Music Theory for Kick and Bass

music theory for kick and bass

It’s not just EQs and sidechain compressors that’ll help these two elements fit together. Here’s how to get them feeling just right

Kick and Bass are that legendary pairing of mix elements that can be so hard to get right. But when you manage it, everything sounds great. There’s a lot to know about kick and bass. However,  a lot of the time, the discussion revolves only around mixing techniques. The truth is, there’s much more to it! Honing your skills of sound selection, listening, and even music theory can do wonders for your mix.

In his FaderPro course on Mixing Kick and Bass, Jason Herd starts by covering this most important and primary of topics. Depending on the key signature and scale of your track, says Jason, you should choose your kick carefully…

Jason Herd music theory

You can access the whole course today to watch more of Jason’s advice on mixing. In the mean time, let’s look more deeply at the music theory behind your kick and bass.

Bass Frequencies

You may have noticed, when you pull up any EQ with a visual interface, the low-end range (20-250Hz) takes up a larger section of the visualizer compared to higher frequency ranges of the same numerical difference. How is it that such a small range of frequencies can occupy such a large space on the overall spectrum? 


Put simply, the human ear’s perception of pitch varies logarithmically across the frequency spectrum. The visualizer was designed to account for this. This is important to know because it means that when gelling elements together in the low-end, they are competing for less space.

If you apply any visual frequency analyzer to your kick and bass (separately), you will see that they each peak predominantly at a specific point within the 20Hz-250Hz range (Some may be higher beyond this range, however that would be considered outside of typical low-end sound). Depending on the kick and bass, they will also have varied harmonic frequencies higher up the spectrum. 


The key thing to remember when mixing your kick and bass is you want them to occupy their own space. But, you still want them assigned to pitches that align with the track’s musical key.

How low can you go? Bassline Music Theory

Everyone’s heard the saying ‘there are no rules to creativity.’ Although that’s a true statement, there’s a fundamental science to music theory that sets a framework to adhere to if you wish to achieve a harmonious outcome. When working with your kick and bass, there’s no exception to this creative boundary.

Bassline Music Theory

Like any instrument, your bass and kick should be tuned to the scale you’re working in. In the earlier-mentioned video, Jason claims that your bass should be considered before your kick in most scenarios. That’s ultimately what will define the character of the track. Once you have a great bassline, you can take its note pitches and tune your kick around that. (You could do this vice-versa. But, because the bassline’s more likely to be defining the melodic groove, it makes sense to consider it first).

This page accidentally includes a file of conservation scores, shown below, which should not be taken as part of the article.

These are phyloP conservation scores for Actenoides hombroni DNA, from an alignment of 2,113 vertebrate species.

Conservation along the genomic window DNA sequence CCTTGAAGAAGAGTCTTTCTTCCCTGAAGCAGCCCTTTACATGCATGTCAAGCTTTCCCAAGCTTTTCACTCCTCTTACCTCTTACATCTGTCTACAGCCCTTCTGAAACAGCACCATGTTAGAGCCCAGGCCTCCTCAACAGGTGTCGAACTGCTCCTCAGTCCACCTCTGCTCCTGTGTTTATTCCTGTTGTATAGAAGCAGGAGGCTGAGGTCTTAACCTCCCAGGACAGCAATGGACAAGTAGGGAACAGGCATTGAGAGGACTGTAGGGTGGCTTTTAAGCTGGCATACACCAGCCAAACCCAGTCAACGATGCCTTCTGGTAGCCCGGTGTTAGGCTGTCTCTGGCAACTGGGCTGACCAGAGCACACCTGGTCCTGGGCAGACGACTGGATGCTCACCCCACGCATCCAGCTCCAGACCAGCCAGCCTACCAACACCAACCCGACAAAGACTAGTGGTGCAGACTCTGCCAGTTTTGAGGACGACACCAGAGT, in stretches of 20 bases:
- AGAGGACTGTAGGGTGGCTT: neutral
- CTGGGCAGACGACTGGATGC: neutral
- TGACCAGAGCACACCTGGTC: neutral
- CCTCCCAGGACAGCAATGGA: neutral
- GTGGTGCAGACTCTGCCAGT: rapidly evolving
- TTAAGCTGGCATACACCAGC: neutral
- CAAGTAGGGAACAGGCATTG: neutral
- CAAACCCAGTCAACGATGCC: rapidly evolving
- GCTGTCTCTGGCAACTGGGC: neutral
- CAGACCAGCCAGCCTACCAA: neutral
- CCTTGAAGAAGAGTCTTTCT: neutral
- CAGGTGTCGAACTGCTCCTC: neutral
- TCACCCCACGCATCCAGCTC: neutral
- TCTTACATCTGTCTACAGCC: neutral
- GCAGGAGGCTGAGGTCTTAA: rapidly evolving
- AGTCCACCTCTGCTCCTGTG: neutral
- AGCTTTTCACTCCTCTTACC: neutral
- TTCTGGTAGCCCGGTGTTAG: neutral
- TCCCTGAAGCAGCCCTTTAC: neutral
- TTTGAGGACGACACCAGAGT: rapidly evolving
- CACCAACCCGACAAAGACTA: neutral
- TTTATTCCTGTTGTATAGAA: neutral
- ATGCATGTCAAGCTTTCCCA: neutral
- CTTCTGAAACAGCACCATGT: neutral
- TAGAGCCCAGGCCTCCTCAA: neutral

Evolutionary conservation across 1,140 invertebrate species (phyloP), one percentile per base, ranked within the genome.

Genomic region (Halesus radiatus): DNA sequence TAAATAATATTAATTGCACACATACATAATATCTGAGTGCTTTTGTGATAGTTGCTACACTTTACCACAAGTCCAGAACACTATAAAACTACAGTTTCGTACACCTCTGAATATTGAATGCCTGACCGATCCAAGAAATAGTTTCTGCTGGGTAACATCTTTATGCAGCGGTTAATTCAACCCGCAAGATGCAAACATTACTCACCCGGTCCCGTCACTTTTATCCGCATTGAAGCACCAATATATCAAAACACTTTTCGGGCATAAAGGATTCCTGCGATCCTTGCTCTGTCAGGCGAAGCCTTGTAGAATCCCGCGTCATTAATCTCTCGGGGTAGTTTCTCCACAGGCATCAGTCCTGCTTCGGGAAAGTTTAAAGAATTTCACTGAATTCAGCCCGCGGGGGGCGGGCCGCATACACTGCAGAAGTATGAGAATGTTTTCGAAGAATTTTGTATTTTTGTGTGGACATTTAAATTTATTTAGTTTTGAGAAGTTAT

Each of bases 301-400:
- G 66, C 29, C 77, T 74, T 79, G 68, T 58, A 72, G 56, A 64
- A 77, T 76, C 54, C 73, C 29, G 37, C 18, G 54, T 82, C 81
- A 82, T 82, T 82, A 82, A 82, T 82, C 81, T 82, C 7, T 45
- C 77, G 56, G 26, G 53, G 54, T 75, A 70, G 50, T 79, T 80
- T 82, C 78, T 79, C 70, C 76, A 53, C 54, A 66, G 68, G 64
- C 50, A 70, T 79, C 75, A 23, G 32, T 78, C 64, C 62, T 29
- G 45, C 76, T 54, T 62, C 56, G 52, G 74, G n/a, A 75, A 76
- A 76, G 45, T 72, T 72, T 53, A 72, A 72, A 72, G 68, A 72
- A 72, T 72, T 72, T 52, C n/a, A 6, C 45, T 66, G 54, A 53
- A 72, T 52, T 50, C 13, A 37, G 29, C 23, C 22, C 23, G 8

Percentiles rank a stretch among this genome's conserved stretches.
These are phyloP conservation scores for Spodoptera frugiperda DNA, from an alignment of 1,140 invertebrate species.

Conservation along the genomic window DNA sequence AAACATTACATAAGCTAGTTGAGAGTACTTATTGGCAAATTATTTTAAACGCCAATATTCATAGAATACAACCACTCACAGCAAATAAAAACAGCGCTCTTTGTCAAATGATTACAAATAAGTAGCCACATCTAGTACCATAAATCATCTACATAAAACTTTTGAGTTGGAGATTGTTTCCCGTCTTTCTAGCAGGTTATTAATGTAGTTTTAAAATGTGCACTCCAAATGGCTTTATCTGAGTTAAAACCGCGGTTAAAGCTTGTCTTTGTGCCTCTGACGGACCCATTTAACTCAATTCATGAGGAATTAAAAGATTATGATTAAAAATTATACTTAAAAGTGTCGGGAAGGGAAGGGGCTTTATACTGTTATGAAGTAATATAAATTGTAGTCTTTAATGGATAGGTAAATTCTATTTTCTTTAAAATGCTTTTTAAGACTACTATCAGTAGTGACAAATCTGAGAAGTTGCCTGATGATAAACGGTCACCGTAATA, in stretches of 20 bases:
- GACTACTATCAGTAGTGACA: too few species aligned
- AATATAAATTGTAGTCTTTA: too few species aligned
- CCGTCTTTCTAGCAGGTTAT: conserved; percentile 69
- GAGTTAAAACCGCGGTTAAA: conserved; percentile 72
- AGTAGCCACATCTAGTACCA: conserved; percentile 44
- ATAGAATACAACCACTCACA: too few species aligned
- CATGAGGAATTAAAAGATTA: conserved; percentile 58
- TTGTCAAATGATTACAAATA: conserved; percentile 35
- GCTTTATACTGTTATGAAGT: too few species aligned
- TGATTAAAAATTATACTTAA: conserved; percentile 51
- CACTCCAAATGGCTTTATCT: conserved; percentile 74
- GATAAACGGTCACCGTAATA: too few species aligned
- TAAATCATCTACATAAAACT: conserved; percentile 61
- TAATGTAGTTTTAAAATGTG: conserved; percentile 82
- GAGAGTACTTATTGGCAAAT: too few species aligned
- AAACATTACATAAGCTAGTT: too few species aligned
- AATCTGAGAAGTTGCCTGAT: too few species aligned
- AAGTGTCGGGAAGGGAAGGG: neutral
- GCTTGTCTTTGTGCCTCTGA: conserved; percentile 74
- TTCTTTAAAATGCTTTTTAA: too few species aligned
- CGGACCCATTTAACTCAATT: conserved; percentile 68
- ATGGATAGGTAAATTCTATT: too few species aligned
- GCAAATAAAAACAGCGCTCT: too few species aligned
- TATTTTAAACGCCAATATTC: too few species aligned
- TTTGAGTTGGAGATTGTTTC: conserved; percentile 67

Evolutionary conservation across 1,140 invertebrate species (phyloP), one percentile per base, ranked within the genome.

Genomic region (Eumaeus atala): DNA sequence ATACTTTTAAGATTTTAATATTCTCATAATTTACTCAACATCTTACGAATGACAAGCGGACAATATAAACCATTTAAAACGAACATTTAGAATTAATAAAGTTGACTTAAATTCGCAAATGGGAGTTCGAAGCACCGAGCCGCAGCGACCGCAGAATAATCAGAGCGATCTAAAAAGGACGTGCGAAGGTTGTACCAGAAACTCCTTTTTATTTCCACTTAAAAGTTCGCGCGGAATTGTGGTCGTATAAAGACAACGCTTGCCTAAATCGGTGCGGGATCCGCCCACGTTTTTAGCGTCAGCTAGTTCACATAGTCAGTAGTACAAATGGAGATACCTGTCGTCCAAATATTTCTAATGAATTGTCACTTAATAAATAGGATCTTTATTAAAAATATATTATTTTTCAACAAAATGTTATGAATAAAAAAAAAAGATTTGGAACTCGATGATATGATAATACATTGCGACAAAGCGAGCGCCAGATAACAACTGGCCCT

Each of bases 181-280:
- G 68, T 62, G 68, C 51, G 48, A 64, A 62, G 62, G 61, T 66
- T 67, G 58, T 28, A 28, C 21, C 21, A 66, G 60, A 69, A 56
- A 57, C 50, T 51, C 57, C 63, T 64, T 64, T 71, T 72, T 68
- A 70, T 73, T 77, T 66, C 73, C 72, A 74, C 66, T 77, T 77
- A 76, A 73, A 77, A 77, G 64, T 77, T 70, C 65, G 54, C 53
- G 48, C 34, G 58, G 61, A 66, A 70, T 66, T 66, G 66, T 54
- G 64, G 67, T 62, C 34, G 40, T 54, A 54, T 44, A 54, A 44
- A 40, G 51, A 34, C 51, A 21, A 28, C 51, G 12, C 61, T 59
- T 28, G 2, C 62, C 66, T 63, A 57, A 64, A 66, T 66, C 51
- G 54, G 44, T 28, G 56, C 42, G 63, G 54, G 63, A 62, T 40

When mapping your bassline melody, it’s useful to know the lowest possible note we can play is E0. This note sits right at 20.6Hz. Basslines typically (but, not always) tend to rely heavily on repetition and inclusion of the scale’s root note to sound right. For example, if your tune is in C#, the lowest C# note you can hit is C#1 (34.6Hz). But, counter-intuitively, if you were to write a tune in the scale of E, three semitones higher than C#, you could hit that E0, 20.6Hz as your root note.

Loops-Bassline-Sequence Music theory

Another tip Jason provides in his sample video is to aim to pitch your kick lower than your bass. This is because tracks are more reliant on the low-end thud of the kick than the bassline in order to make people feel the music. If you were to use E0 as your bassline’s root note, it wouldn’t be impossible to map your kick lower in pitch. So, this tip cannot be applied to every scenario. However, it’s something to keep in mind!

Defining the ‘note’ of your kick

When adjusting the pitch of your kick, you might find it useful to understand exactly what a kick drum sound is made of. This might affect your decision!

The sound of a kick drum usually consists of two combined sonic elements. A low-end bassy thud, and a rapid pitch sweep that fades from a high-end impact, to a low-end release. The pitch sweep is what allows the kick drum to carry that high-end punchiness, whilst remaining a low-end instrument. The resting or lowest pitch of the kick is generally the most prominent and influential in determining the perceived pitch of the kick sound. You should use the low-end thud to define the ‘note’ of your kick.


Tuning your kick with your bassline

When tuning your kick to your bassline, there are a few more things to keep in mind…

Avoid the two overlapping in frequency areas, as per standard mixing advice. That could mean a higher kick than the bassline, or lower. It depends on your genre, the bassline notes you’re using, and the limits of your kick.

Even if your kick is only played on one note (which is most common practice), your bassline might still strike the same note at some point in its melodic sequence. One way you could avoid this from happening is to keep your bass and kick an octave apart. Also, make sure not to strike the same note as your kick if your bass does venture outside of its root octave. 

It’s worth noting that you’re only working within three octaves (Starting from E0) within the 20Hz-250Hz low-end range. That’s not to say you have to keep your kick and bass within that typical range, but it should be a general rule of thumb.

Torque plugin

Waves’ Torque is a plugin specifically designed for tuning drums. So, if you have the opportunity to use it, it can be useful when making pitch adjustments to your kick.